COURSE SYLLABUS AND OUTLINE
CSE – 4705 - 001
BCH 443, Mon/Wed 3:00pm – 4:15pm
This class may have 1-2 lab as needed.
Office hours: Tue 1:00pm – 3:00pm
Office: ITEB 233
Office hours: Mon 4:15-5:15pm
Lab: ITEB 213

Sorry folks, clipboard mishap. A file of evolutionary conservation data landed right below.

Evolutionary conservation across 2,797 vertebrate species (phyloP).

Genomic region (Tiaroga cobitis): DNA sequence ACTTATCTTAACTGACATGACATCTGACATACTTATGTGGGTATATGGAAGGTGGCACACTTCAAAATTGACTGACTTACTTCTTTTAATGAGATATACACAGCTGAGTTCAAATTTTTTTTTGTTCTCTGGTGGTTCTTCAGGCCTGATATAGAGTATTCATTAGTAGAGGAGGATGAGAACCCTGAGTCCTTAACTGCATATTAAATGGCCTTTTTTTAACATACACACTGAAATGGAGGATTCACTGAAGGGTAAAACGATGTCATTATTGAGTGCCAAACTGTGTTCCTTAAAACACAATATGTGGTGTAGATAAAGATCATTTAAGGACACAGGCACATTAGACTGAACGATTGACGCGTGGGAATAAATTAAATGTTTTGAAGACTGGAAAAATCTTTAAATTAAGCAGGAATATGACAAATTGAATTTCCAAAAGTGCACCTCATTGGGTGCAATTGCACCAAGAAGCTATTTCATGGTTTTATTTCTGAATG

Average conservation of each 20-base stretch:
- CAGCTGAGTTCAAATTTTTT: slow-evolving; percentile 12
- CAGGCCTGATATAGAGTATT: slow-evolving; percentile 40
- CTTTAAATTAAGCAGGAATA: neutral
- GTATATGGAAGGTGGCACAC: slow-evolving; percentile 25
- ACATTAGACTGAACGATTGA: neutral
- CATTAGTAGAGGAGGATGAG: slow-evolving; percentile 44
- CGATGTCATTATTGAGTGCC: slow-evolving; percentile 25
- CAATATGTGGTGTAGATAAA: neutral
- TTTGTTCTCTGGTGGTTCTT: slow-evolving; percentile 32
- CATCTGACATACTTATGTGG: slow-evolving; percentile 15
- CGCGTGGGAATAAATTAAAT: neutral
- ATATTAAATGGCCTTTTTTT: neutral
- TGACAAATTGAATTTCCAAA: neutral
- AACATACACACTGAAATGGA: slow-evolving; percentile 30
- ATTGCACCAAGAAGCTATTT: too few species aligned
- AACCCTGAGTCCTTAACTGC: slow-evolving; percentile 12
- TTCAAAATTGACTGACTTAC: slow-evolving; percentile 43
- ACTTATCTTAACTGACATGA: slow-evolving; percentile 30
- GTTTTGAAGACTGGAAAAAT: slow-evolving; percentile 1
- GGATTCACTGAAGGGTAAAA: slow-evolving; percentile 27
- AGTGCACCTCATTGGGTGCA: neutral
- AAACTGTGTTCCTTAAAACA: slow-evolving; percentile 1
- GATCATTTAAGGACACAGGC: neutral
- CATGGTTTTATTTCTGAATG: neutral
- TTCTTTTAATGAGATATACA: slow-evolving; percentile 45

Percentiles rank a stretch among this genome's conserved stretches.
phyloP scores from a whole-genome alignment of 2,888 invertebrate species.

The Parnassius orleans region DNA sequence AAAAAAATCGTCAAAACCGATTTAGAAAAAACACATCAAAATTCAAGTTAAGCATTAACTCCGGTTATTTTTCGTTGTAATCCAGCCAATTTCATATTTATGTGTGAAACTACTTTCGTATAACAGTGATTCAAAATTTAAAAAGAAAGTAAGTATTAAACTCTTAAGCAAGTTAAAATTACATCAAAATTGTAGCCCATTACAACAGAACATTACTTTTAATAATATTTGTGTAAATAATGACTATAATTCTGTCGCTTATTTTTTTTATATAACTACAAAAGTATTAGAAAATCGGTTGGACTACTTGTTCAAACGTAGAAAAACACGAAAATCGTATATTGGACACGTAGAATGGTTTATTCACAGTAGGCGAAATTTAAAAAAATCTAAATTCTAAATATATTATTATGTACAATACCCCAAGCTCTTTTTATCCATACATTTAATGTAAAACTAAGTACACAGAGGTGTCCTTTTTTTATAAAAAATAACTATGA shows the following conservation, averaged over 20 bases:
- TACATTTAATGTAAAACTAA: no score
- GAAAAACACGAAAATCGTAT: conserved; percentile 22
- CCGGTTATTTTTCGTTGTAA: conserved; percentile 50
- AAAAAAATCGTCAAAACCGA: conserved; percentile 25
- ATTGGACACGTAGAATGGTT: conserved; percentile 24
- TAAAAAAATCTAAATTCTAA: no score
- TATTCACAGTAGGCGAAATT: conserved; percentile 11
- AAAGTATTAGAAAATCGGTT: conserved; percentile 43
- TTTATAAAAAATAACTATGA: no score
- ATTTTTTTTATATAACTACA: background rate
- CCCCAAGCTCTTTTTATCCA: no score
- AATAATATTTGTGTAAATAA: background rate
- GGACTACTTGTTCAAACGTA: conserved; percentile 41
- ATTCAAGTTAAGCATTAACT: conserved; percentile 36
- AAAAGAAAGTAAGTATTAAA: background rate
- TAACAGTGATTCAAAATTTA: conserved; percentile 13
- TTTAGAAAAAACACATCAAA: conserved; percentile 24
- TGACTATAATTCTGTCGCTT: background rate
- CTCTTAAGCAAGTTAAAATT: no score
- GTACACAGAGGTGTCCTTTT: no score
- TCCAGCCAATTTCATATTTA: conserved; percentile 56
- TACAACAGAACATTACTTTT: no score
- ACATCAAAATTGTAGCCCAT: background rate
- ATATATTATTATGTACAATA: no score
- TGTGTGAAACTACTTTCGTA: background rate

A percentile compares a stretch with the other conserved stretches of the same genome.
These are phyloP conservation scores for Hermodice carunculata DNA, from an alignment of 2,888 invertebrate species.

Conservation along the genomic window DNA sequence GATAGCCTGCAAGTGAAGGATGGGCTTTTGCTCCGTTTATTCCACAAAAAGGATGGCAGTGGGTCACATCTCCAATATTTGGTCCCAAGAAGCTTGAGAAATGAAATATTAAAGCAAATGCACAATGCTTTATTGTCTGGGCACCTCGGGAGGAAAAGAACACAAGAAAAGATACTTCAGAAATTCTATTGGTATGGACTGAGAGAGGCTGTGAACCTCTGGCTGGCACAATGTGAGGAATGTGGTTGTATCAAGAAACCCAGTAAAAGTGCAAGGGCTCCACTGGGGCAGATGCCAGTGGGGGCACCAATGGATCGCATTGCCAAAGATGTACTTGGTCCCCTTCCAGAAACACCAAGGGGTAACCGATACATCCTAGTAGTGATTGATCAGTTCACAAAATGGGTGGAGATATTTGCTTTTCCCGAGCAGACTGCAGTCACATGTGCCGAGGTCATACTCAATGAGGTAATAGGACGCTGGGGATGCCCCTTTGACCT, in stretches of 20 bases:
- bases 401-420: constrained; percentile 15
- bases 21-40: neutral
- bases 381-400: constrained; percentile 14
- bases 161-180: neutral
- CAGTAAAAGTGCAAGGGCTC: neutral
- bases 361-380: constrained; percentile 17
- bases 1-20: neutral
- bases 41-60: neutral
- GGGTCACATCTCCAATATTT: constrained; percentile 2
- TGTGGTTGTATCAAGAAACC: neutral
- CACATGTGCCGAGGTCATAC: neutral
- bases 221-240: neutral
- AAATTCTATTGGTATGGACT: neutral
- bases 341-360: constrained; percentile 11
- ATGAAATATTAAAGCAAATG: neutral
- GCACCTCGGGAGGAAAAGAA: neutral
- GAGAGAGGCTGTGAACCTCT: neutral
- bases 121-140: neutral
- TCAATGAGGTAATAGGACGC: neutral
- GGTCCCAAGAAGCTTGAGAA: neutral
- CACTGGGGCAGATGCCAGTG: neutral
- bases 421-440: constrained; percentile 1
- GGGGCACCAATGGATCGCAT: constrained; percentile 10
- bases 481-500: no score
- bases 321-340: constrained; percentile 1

The purpose of this course is to introduce students the basic research areas in artificial intelligence (AI), to study several techniques in depth in selected topics of AI, and to apply these techniques in real-life AI projects that involve big data competitions. AI is a huge field, including many subareas such as knowledge representation, reasoning, machine learning, data mining, robotics and natural language processing etc. This course aims to cover some basic topics as well as some state of the art. Basic areas such as intelligent agents, searching and first-order logic will be studied. However, a significant effort will also be given to learning, learning from massive examples/big data and statistical learning. Throughout the course, substantial projects will be designed that are based on real-life data challenges, and students will be asked to form teams and each team can choose from the designed projects to work towards their course projects.